There is no charge to enjoy the summit station, so you’re free to enjoy the boardwalk, have a meal, explore the interpretive center, or drink some coffee once you are at the summit.
In the past, if you hiked up Sulphur Mountain, you could take the gondola down for free in the winter. Unfortunately, during the pandemic, they changed these rules. Before you could hike up for sunset and enjoy the gondola down for absolutely no charge. Unfortunately, like many things, the 2020 pandemic rules stuck, and visitors cannot ride the Banff Gondola down for free anymore.
If you plan to hike up, pay attention to the last gondola rides back down for the day. In the summer, this means 10:30 pm, while it is generally 9:30 pm in the offseason, but times are subject to change. If you plan to hike up and take the gondola down, the ride down will cost you $35.
Can You Hike Up and Take the Gondola Down?
You sure can (but not for free anymore). Those who wish to hike up and ride down can purchase a one-way trip at half price (5 and under free).
You must pay the total ticket price if you want to ride the gondola up but hike down.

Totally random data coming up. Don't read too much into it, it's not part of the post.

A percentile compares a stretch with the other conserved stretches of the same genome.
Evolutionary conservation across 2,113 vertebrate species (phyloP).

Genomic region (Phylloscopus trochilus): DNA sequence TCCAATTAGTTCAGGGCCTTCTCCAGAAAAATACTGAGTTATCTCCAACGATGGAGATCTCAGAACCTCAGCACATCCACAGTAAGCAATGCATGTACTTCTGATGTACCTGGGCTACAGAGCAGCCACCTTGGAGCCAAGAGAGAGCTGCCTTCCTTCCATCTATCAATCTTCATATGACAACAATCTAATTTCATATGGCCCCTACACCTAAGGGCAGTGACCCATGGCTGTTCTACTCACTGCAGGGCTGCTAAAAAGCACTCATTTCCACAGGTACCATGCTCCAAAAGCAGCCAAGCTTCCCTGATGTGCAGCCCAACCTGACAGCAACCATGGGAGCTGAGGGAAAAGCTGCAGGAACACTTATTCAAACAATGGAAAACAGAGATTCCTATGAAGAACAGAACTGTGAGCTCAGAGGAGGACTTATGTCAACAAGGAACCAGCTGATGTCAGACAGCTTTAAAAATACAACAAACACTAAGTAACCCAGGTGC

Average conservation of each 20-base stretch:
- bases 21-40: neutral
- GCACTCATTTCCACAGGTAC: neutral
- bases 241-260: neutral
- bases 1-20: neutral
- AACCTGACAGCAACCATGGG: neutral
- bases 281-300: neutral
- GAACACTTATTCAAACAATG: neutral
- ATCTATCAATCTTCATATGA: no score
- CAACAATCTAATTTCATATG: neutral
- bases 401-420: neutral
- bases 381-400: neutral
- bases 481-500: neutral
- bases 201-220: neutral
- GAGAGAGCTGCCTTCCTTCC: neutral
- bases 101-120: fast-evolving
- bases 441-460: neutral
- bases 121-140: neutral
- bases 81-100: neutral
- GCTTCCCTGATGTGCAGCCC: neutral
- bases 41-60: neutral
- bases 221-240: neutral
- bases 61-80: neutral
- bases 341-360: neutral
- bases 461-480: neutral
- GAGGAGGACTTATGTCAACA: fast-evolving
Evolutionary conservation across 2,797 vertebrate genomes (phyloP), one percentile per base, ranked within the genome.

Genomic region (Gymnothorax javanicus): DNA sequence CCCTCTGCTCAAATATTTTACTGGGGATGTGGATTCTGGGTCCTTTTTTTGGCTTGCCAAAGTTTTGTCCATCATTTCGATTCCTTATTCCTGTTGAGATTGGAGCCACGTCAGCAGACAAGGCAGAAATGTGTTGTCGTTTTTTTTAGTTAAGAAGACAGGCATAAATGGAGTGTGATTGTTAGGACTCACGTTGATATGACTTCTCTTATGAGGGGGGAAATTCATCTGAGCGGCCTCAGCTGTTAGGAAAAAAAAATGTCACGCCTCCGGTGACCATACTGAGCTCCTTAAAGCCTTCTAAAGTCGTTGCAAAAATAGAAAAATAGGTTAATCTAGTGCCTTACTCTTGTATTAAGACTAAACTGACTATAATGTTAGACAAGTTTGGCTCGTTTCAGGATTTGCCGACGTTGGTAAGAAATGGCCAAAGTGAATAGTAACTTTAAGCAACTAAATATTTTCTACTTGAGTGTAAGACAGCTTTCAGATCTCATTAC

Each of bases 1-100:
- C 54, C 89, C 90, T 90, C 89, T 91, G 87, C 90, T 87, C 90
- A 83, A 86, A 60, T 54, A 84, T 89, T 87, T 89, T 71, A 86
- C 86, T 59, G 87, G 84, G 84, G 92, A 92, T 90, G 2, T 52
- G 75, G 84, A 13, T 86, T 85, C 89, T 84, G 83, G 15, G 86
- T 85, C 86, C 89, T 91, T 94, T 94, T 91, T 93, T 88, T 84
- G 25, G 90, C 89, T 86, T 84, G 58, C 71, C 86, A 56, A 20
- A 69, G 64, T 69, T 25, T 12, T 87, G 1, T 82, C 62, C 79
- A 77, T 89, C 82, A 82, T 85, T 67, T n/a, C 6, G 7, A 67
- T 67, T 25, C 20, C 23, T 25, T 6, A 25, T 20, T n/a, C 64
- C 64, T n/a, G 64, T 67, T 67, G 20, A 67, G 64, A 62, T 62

**Bow Valley residents can receive a complimentary one-way ticket at the summit. Proof of residency is required.
Enjoy the Sky Bistro
For most jaw-dropping views from a restaurant in Banff, you can not do better than the Sky Bistro at the top of Banff Gondola. The restaurant operates on a “farm to summit” premise and, when available, sources as many local ingredients as possible. If you book one of their dining experiences, it’s a pretty good deal if you had plans to head up the Banff Gondola anyways.
They offer a few unique combo tickets – one is a daytime lunch for around $89, and the other is their Sky Experience for approximately $124. Keep in mind they use dynamic pricing based on demand, so you may find different price points. Check experiences here! Reservations are necessary.
The Banff Nightrise Experience
New in 2021 is the Banff Nightrise Experience, which runs from the beginning of December to the middle of April.
The Banff Nightrise is an interactive experience created by multimedia studio Moment Factory and is in partnership with the Stoney Nakoda Nation. Nightirise is an immersive and interactive journey that transforms Sulphur Mountain after dark with lights, projections, and riveting soundscapes.
It allows visitors to “listen to the view,” and each level of the complex is transformed, with the viewing deck allowing visitors to view Banff in a new way.